Successfully Splitting the Baby: Design Considerations for Federal Balance Billing Legislation

The U.S. Congress is advancing legislation to protect patients from surprise medical bills. Yet consensus on how to resolve payment disputes between providers and health plans has been difficult to reach. In their latest post for the Health Affairs Blog, Sabrina Corlette, Jack Hoadley, and Kevin Lucia break down different policy approaches, their pros and cons, and how recent state action could suggest a path forward. Continue reading

Can States Fill the Gap if the Courts Overturn Preexisting-Condition Protections?

The 5th Circuit Court of Appeals is expected to hear arguments in litigation over the future of the Affordable Care Act the week of July 8, 2019. If the plaintiffs prevail, millions could lose insurance coverage and millions more will lose preexisting condition protections. In their latest post for the Commonwealth Fund, CHIR’s Sabrina Corlette and Emily Curran document state-level efforts to preserve the ACA’s insurance market reforms. Continue reading

Protecting People with Preexisting Conditions Requires More Than a Piecemeal Approach: An Assessment of a Louisiana Bill to Codify Some, But Not All, ACA Protections

Several state legislatures are considering bills to re-instate the Affordable Care Act’s preexisting condition protections in the event a federal court invalidates the law in Texas v. Azar. While no state can fully protect consumers from the fallout of a bad court decision, attempts to “bake in” the preexisting protections shouldn’t leave large loopholes for insurance companies to exploit. CHIR experts examine a Louisiana bill that would codify some, but not all, of the ACA’s insurance reforms. Continue reading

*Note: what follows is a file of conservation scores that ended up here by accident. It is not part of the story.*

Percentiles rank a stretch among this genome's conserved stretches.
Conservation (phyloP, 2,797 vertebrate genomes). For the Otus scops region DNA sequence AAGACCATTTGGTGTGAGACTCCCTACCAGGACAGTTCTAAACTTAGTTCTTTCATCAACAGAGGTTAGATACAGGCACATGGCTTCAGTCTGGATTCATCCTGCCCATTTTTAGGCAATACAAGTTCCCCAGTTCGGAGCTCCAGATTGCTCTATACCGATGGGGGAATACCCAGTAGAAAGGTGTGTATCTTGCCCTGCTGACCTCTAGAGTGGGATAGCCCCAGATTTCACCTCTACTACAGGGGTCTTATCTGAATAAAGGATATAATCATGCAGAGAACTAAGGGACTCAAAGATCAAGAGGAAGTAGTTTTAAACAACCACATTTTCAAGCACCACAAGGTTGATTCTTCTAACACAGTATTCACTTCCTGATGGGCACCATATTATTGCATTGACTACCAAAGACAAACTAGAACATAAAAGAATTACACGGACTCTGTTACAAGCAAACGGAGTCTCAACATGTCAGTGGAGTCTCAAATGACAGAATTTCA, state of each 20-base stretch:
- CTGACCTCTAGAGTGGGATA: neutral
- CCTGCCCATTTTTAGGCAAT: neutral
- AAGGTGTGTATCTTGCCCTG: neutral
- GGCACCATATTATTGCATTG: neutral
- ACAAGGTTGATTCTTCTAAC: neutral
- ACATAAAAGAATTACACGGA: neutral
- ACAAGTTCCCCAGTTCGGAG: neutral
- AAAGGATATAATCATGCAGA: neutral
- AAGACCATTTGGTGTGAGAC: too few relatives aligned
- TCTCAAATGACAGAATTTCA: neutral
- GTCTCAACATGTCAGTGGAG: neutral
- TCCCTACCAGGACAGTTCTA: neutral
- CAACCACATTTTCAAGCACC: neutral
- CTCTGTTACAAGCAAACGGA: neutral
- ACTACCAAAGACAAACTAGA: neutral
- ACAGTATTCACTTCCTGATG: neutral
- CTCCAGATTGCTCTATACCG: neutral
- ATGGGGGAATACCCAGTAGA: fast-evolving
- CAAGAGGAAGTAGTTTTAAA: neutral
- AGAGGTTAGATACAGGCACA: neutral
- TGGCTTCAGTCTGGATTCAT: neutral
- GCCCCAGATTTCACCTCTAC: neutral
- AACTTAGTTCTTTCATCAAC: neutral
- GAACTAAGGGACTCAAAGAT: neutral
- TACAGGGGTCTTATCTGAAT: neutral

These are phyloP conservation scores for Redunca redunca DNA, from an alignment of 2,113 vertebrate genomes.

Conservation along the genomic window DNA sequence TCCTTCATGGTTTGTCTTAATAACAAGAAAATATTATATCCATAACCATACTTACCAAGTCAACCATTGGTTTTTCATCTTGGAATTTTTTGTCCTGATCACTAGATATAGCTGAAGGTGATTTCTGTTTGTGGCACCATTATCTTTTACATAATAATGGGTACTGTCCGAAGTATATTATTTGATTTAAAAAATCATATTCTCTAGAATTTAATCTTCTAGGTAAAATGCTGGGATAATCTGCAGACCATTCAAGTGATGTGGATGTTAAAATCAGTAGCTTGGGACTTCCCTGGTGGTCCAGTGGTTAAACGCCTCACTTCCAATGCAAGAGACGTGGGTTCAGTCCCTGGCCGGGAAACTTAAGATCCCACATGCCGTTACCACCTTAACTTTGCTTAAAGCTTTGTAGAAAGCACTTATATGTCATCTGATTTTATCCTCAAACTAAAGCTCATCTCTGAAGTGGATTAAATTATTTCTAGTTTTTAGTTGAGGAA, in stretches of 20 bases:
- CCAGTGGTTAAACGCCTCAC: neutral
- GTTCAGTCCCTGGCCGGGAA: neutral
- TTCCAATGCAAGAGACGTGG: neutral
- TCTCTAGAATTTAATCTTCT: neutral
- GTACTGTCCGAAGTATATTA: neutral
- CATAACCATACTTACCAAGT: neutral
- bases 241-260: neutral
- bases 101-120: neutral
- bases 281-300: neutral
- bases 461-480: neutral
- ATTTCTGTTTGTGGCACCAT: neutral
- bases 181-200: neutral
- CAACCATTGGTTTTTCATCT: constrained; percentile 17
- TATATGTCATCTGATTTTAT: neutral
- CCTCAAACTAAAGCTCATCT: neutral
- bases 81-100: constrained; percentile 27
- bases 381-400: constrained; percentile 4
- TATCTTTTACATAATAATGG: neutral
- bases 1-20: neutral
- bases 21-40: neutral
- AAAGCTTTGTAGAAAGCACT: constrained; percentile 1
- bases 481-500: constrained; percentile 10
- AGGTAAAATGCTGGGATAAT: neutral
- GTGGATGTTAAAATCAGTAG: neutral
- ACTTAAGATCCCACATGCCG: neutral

New York’s Law to Protect People from Surprise Balance Bills is Working as Intended, but Gaps Remain

New York’s 2014 law to protect consumers from surprise out-of-network medical bills has been touted as a model for other states and even potential federal legislation. In their latest report for the Robert Wood Johnson Foundation, CHIR experts Sabrina Corlette and Olivia Hoppe share findings from a case study of how New York’s law has affected patients, providers, and insurers, 5 years post-enactment. Continue reading

New Study: Consumers Don’t Understand That Short-term Plans Lack Protections, Benefits

A study commissioned by consumer representatives to the National Association of Insurance Commissioners (NAIC) finds that consumers face significant challenges understanding the limitations of short-term health plans. These plans, championed by the Trump administration as a cheap alternative to ACA coverage, can leave consumers facing significant out-of-pocket costs if they have an unexpected medical event. Continue reading

What Does the Latest Federal Court Decision Mean for Association Health Plans – and the States that Regulate Them?

On March 28, 2019, a federal district court invalidated the Trump administration’s rule encouraging the formation of association health plans that would be exempt from many Affordable Care Act protections. In her latest “Expert Perspective” for the Robert Wood Johnson Foundation’s State Health & Value Strategies project, CHIR’s Sabrina Corlette provides an update on the court ruling and implications for state insurance departments. Continue reading